When Vicki Polin traveled 400 miles to get treatment for a heart defect, she had only $200 to her name. She ultimately needed heart surgery but had no idea how she'd afford her copay. Then a friend started a page for her on YouCaring.com. By the time she was discharged, her loved ones, and even strangers, had donated more than $1,000. In addition, she raised about $6,000 in the next couple of months to help cover more than $7,000 in related health expenses. "It literally helped save my life and was almost as important as the surgeon who performed [my] open-heart surgery," says the 52-year-old resident of Greater Chicago.
Health Law Answers - Get your customized report about how the law works for you and your family.
YouCaring, like other crowdfunding sites such as GiveForward.com and Fundly.com, helps users pay bills, allowing givers to securely donate money (from $1 on up). Many sites connect user accounts to Twitter and Facebook, to solicit donations instantly. About 23 percent of GiveForward's users are 50-plus, along with 35 percent of YouCaring's beneficiaries.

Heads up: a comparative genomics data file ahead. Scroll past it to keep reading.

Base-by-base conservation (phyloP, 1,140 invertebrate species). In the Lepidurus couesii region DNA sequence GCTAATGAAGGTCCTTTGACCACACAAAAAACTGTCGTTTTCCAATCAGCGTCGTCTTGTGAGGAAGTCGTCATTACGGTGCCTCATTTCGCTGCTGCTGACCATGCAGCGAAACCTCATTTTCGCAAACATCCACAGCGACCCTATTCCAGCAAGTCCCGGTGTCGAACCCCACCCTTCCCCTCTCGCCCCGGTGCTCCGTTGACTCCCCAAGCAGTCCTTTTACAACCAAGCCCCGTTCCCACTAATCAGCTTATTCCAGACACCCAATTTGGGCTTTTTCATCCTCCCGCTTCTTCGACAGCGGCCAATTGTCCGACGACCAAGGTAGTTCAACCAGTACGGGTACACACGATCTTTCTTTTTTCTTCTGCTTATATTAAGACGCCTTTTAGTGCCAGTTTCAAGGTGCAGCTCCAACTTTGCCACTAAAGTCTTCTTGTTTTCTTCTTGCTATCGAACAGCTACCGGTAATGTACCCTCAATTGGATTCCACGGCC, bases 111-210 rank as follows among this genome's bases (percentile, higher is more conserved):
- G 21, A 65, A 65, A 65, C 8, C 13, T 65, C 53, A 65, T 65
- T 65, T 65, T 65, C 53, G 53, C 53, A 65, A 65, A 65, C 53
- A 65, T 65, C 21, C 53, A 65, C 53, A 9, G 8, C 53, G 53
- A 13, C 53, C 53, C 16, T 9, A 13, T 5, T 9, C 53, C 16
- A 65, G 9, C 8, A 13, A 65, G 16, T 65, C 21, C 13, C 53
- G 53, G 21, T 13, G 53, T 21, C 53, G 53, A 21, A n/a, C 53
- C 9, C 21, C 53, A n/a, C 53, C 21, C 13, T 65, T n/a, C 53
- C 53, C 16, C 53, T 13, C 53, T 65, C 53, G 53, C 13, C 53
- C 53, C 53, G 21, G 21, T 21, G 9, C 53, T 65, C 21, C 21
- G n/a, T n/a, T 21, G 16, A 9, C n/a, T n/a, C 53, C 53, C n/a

Before you start a campaign, first research each site's fees and how quickly funds transfer. (Polin learned that some sites take up to 7 percent of donations as a fee, and others transfer funds only when your goal has been met.) Also talk with a professional tax adviser or attorney to confirm how donations can affect your filing status or public-assistance standing. After you start, be open with contributors, advises Fundly CEO Dave Boyce. And — regardless of how much you receive — always say thanks.
Visit the AARP home page every day for great deals and for tips on keeping healthy and sharp
Next ArticleRead This